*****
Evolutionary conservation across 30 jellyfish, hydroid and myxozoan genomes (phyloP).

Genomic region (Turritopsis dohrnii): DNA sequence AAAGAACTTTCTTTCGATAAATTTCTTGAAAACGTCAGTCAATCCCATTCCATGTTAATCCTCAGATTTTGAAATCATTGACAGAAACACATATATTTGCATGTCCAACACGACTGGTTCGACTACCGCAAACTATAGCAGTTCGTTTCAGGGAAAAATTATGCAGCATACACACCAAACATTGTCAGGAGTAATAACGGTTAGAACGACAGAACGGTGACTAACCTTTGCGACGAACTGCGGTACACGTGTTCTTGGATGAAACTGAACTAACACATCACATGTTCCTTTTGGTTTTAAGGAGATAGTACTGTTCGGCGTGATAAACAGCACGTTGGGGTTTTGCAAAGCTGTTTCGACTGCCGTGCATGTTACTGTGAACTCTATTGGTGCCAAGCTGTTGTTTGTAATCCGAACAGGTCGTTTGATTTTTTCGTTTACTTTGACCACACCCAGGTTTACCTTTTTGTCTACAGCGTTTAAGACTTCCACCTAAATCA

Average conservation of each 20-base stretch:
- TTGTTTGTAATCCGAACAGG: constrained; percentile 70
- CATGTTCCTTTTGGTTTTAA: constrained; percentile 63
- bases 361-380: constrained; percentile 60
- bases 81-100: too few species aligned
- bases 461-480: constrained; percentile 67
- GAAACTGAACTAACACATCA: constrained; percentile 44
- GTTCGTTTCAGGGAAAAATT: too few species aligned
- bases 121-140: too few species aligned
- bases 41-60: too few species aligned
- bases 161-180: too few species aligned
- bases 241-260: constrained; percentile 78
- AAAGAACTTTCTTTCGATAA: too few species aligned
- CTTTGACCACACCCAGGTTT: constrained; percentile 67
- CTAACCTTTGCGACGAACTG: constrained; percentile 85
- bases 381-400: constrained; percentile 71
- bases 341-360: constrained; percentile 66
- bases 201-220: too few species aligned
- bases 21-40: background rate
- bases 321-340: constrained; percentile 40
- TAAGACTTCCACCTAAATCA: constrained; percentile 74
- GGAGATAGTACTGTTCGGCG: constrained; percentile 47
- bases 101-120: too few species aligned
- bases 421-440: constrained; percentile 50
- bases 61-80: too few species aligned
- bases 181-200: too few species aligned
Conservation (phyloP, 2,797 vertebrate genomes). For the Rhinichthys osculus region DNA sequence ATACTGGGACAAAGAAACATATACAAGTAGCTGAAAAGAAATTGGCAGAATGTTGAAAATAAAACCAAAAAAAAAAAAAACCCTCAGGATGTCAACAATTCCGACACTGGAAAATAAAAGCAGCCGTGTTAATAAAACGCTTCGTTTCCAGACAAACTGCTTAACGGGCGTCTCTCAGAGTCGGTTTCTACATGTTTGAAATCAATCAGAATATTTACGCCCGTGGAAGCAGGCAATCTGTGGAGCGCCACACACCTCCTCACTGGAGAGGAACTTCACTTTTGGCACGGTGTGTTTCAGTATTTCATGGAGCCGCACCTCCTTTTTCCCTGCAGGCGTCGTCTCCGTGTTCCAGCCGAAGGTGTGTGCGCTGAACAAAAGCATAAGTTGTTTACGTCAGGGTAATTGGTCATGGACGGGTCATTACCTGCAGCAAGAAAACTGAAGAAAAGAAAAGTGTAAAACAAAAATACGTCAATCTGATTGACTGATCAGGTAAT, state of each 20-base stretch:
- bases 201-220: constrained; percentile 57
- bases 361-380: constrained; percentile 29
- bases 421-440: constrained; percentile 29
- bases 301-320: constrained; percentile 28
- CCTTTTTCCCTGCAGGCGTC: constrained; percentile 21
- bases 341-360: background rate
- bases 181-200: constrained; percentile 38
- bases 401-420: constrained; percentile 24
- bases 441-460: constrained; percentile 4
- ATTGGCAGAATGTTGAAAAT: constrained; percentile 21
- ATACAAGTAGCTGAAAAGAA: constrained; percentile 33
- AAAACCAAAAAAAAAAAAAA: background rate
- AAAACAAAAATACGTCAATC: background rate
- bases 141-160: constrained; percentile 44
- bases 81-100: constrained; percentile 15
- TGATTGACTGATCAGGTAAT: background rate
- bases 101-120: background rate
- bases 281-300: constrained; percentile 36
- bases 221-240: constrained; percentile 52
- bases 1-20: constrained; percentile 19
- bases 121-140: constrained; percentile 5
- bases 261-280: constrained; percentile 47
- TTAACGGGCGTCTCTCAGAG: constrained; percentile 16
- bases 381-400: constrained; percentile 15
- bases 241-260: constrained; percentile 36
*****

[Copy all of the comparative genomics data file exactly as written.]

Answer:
Evolutionary conservation across 30 jellyfish, hydroid and myxozoan genomes (phyloP).

Genomic region (Turritopsis dohrnii): DNA sequence AAAGAACTTTCTTTCGATAAATTTCTTGAAAACGTCAGTCAATCCCATTCCATGTTAATCCTCAGATTTTGAAATCATTGACAGAAACACATATATTTGCATGTCCAACACGACTGGTTCGACTACCGCAAACTATAGCAGTTCGTTTCAGGGAAAAATTATGCAGCATACACACCAAACATTGTCAGGAGTAATAACGGTTAGAACGACAGAACGGTGACTAACCTTTGCGACGAACTGCGGTACACGTGTTCTTGGATGAAACTGAACTAACACATCACATGTTCCTTTTGGTTTTAAGGAGATAGTACTGTTCGGCGTGATAAACAGCACGTTGGGGTTTTGCAAAGCTGTTTCGACTGCCGTGCATGTTACTGTGAACTCTATTGGTGCCAAGCTGTTGTTTGTAATCCGAACAGGTCGTTTGATTTTTTCGTTTACTTTGACCACACCCAGGTTTACCTTTTTGTCTACAGCGTTTAAGACTTCCACCTAAATCA

Average conservation of each 20-base stretch:
- TTGTTTGTAATCCGAACAGG: constrained; percentile 70
- CATGTTCCTTTTGGTTTTAA: constrained; percentile 63
- bases 361-380: constrained; percentile 60
- bases 81-100: too few species aligned
- bases 461-480: constrained; percentile 67
- GAAACTGAACTAACACATCA: constrained; percentile 44
- GTTCGTTTCAGGGAAAAATT: too few species aligned
- bases 121-140: too few species aligned
- bases 41-60: too few species aligned
- bases 161-180: too few species aligned
- bases 241-260: constrained; percentile 78
- AAAGAACTTTCTTTCGATAA: too few species aligned
- CTTTGACCACACCCAGGTTT: constrained; percentile 67
- CTAACCTTTGCGACGAACTG: constrained; percentile 85
- bases 381-400: constrained; percentile 71
- bases 341-360: constrained; percentile 66
- bases 201-220: too few species aligned
- bases 21-40: background rate
- bases 321-340: constrained; percentile 40
- TAAGACTTCCACCTAAATCA: constrained; percentile 74
- GGAGATAGTACTGTTCGGCG: constrained; percentile 47
- bases 101-120: too few species aligned
- bases 421-440: constrained; percentile 50
- bases 61-80: too few species aligned
- bases 181-200: too few species aligned
Conservation (phyloP, 2,797 vertebrate genomes). For the Rhinichthys osculus region DNA sequence ATACTGGGACAAAGAAACATATACAAGTAGCTGAAAAGAAATTGGCAGAATGTTGAAAATAAAACCAAAAAAAAAAAAAACCCTCAGGATGTCAACAATTCCGACACTGGAAAATAAAAGCAGCCGTGTTAATAAAACGCTTCGTTTCCAGACAAACTGCTTAACGGGCGTCTCTCAGAGTCGGTTTCTACATGTTTGAAATCAATCAGAATATTTACGCCCGTGGAAGCAGGCAATCTGTGGAGCGCCACACACCTCCTCACTGGAGAGGAACTTCACTTTTGGCACGGTGTGTTTCAGTATTTCATGGAGCCGCACCTCCTTTTTCCCTGCAGGCGTCGTCTCCGTGTTCCAGCCGAAGGTGTGTGCGCTGAACAAAAGCATAAGTTGTTTACGTCAGGGTAATTGGTCATGGACGGGTCATTACCTGCAGCAAGAAAACTGAAGAAAAGAAAAGTGTAAAACAAAAATACGTCAATCTGATTGACTGATCAGGTAAT, state of each 20-base stretch:
- bases 201-220: constrained; percentile 57
- bases 361-380: constrained; percentile 29
- bases 421-440: constrained; percentile 29
- bases 301-320: constrained; percentile 28
- CCTTTTTCCCTGCAGGCGTC: constrained; percentile 21
- bases 341-360: background rate
- bases 181-200: constrained; percentile 38
- bases 401-420: constrained; percentile 24
- bases 441-460: constrained; percentile 4
- ATTGGCAGAATGTTGAAAAT: constrained; percentile 21
- ATACAAGTAGCTGAAAAGAA: constrained; percentile 33
- AAAACCAAAAAAAAAAAAAA: background rate
- AAAACAAAAATACGTCAATC: background rate
- bases 141-160: constrained; percentile 44
- bases 81-100: constrained; percentile 15
- TGATTGACTGATCAGGTAAT: background rate
- bases 101-120: background rate
- bases 281-300: constrained; percentile 36
- bases 221-240: constrained; percentile 52
- bases 1-20: constrained; percentile 19
- bases 121-140: constrained; percentile 5
- bases 261-280: constrained; percentile 47
- TTAACGGGCGTCTCTCAGAG: constrained; percentile 16
- bases 381-400: constrained; percentile 15
- bases 241-260: constrained; percentile 36